The Isley Brothers, all five of them, who decamped to upstate New York in 1976 to record the funk classic Go For Your Guns, were not the same Isley Brothers who started as a precocious gospel group more than 20 years earlier. A second generation of brothers Isley had joined O’Kelly, Ronald and Rudolph in the group, as Ernie, Marvin, and in-law Chris Jasper had become members of the band full-time for 1973’s 3+3. But the bigger change was in the group’s sound. They started in gospel, but in the decade-and-a-half since their first LP, Shout!, they’d gone from rock ’n’ roll upstarts, to Motown signees, to Black Power soul brothers, to acoustic folk balladeers, to, in the early ’70s, pioneers of funk and arguably the most visible and popular group working in that genre.
More than maybe any other band or artist, you can chart the changes in Black music — how it was played and what it was called — via the Isleys. They’re the only group in the history of music to have a demonstrable influence on both the Beatles (who covered the Isleys’ take of “Twist And Shout” for one of their biggest early hits) and Ice Cube (who rapped over this album’s “Footsteps In The Dark, Pts. 1 & 2” on “It Was A Good Day”). Go For Your Guns is often considered among fans as their best album — they were often written off as a “singles band,” which does this album and roughly seven or eight more in their catalog a disservice, but it was also a transitional one for the group. They’d cement their status as a funk group on Go For Your Guns, but it was also the beginning of the second half of their career, which led them to going full disco (1979’s Winner Takes All) and slowing it down to make one of the best quiet storm albums (1983’s Between The Sheets), before transitioning to ’90s baby-making jams (1996’s Mission to Please) and a commercially successful comeback (2001’s Eternal).
Go For Your Guns is the literal halfway point in the Isley’s 30-original-album catalog, and was the culmination of years of genre-hopping and switching the style up while watching the money pile up. But it also laid the groundwork for the Isleys to continue on for another 30-plus years, a commercially (it hit No. 6 on the Billboard Top 200, and stayed on the charts for 40 weeks) and critically successful album that spawned samples, dance parties, and many today-was-a-good-days.
An unbelievable true fact: Despite charting new music in every decade from the ’50s through the ’00s, with the exception of a self-published 72-page book by Rudolph’s daughter, there has never been a book-length dissertation on the Isleys. No tell-all that ends with Ron getting out of jail for tax evasion, no two-volume doorstop by Peter Guralnick, no competing books pitting the group’s eras against each other, no autobiographies chronicling tours on the Chitlin Circuit and high times. This booklet doesn’t have the heft needed to fully capture the group’s story, but here’s a Cliff’s Notes version: Formed in the mid-’50s as a teenaged gospel quartet by the eldest four Isley Brothers (O’Kelly, Rudolph, Ronald and Vernon) of Cincinnati, Ohio, the original configuration of the group quit performing when Vernon was tragically killed at age 13 when riding his bike. In 1957, at the urging of their parents, the remaining three brothers moved to New York to make it as a rock ’n’ roll band, and the first song they wrote together was “Shout!” — later dipped in gold for all human memory in Animal House. This first dispatch was a million-selling hit, and later the title of their 1959 debut LP, which had covers of “Rock Around the Clock” and “When The Saints Go Marching In” as padding (they really were a one-single band back then).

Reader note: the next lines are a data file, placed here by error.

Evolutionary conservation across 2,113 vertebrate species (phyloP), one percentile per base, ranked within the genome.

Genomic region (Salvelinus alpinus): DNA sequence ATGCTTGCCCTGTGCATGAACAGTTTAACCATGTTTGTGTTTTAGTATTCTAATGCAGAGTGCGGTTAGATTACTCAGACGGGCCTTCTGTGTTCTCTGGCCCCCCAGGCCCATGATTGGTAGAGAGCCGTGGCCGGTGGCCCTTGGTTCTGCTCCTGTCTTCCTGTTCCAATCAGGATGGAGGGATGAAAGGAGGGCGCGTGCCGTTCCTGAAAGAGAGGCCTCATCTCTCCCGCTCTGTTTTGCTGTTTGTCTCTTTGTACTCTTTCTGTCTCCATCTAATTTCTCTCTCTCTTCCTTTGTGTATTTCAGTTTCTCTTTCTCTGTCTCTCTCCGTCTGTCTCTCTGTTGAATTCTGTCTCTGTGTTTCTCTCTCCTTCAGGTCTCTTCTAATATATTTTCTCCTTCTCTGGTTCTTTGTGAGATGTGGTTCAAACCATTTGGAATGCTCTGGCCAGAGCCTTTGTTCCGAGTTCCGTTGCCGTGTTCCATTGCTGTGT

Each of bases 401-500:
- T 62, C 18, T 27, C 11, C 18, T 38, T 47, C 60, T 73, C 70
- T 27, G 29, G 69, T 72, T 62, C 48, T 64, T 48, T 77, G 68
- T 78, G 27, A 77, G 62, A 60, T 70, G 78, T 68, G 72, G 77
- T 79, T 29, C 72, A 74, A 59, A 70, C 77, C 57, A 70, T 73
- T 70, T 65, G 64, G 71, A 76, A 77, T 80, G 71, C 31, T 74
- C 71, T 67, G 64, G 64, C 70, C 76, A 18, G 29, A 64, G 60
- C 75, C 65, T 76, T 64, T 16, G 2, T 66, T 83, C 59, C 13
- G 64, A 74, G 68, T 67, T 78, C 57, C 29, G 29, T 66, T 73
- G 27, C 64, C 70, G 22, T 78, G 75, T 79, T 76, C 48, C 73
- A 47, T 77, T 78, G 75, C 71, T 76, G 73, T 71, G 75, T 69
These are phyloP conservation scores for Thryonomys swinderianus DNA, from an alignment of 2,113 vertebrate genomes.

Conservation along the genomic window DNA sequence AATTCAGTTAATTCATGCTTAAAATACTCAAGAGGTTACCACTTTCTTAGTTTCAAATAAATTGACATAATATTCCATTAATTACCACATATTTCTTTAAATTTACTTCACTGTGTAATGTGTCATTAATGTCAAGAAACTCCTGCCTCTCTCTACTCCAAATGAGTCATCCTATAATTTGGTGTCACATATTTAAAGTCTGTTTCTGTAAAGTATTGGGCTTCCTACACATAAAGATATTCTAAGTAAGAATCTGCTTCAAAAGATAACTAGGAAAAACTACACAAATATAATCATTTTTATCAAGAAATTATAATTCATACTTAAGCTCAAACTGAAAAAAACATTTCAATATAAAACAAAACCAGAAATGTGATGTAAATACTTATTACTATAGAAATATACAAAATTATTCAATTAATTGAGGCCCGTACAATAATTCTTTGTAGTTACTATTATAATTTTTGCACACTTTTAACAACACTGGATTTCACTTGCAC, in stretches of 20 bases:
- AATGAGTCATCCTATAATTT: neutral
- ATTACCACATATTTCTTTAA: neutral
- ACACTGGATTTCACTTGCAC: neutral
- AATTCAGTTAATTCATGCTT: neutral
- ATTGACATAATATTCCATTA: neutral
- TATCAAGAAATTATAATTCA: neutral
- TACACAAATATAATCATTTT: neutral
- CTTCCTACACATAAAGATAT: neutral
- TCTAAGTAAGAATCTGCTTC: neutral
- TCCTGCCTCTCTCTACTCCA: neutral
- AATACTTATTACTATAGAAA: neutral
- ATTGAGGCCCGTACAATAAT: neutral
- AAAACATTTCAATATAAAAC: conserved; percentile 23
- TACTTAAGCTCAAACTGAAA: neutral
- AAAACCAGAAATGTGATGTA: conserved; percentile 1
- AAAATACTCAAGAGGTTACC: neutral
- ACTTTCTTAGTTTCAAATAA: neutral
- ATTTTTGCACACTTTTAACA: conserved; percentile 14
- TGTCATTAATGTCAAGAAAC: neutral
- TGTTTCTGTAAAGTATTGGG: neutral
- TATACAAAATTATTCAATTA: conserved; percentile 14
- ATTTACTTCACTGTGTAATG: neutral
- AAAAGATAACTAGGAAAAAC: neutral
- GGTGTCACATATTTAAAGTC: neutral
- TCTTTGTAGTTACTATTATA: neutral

It’s here, in the early ’60s, where the Isleys story becomes a non-offensive music version of Forrest Gump; they somehow found themselves connected to a veritable who’s who of popular culture. Their second album’s lead single was “Twist And Shout,” a song given to them by a producer named Bert Berns after a young producer named Phil Spector recorded a version with the Top Notes that Berns found lacking. Spector’s famed Wall of Sound production technique was formed in reaction to Berns’ and the Isleys’ version blowing Spector and the Top Notes’ out of history with a fiery, cacophonous take. “Twist and Shout” blew up, which led to a then-rising group from Liverpool hearing it, covering it, and it going the 1960’s version of viral (Ferris Bueller’s Day Off gave the Beatles’ version — which has less swing than the Isleys’ — the final victory; it’s Ferris’ parade people imagine when they sing it in the car).
In 1964, the lead guitarist on their tours through the Chitlin circuit behind 1963’s Twisting and Shouting was a kid named James Hendrix — you know the one — whose impact on the band is heard in his raucous and unhinged guitar playing on their single “Testify (Pts. 1 & 2).” When the Isleys toured the U.K., their backing band was a local group called Bluesology, which featured a flamboyant pianist named Elton John. They’d do time in Berry Gordy’s Motown Studio A for two albums (get yourself to the superlative This Old Heart Of Mine post haste), before eventually taking the reins of their career once and for all, re-launching their own T-Neck records, their label home for the bulk of their career from the late ’60s on, revived after they closed it when they jumped to Motown.
Their albums in the early ’70s and leading up to Go For Your Guns run the gamut from singer songwriter covers (the underrated and brilliant Givin’ It Back, which covered songs by the white rock artists that jacked the Isleys’ sound to hit the charts) to soul-funk (3+3) to a glitter rock album (Brother, Brother, Brother) and points in between. The lead single from their finest pure dance album, 1975’s The Heat Is On, “Fight The Power (Part 1 & 2)” (man, the Isleys loved the two-part song), was later interpolated on the most iconic Public Enemy song (“Fight the Power”).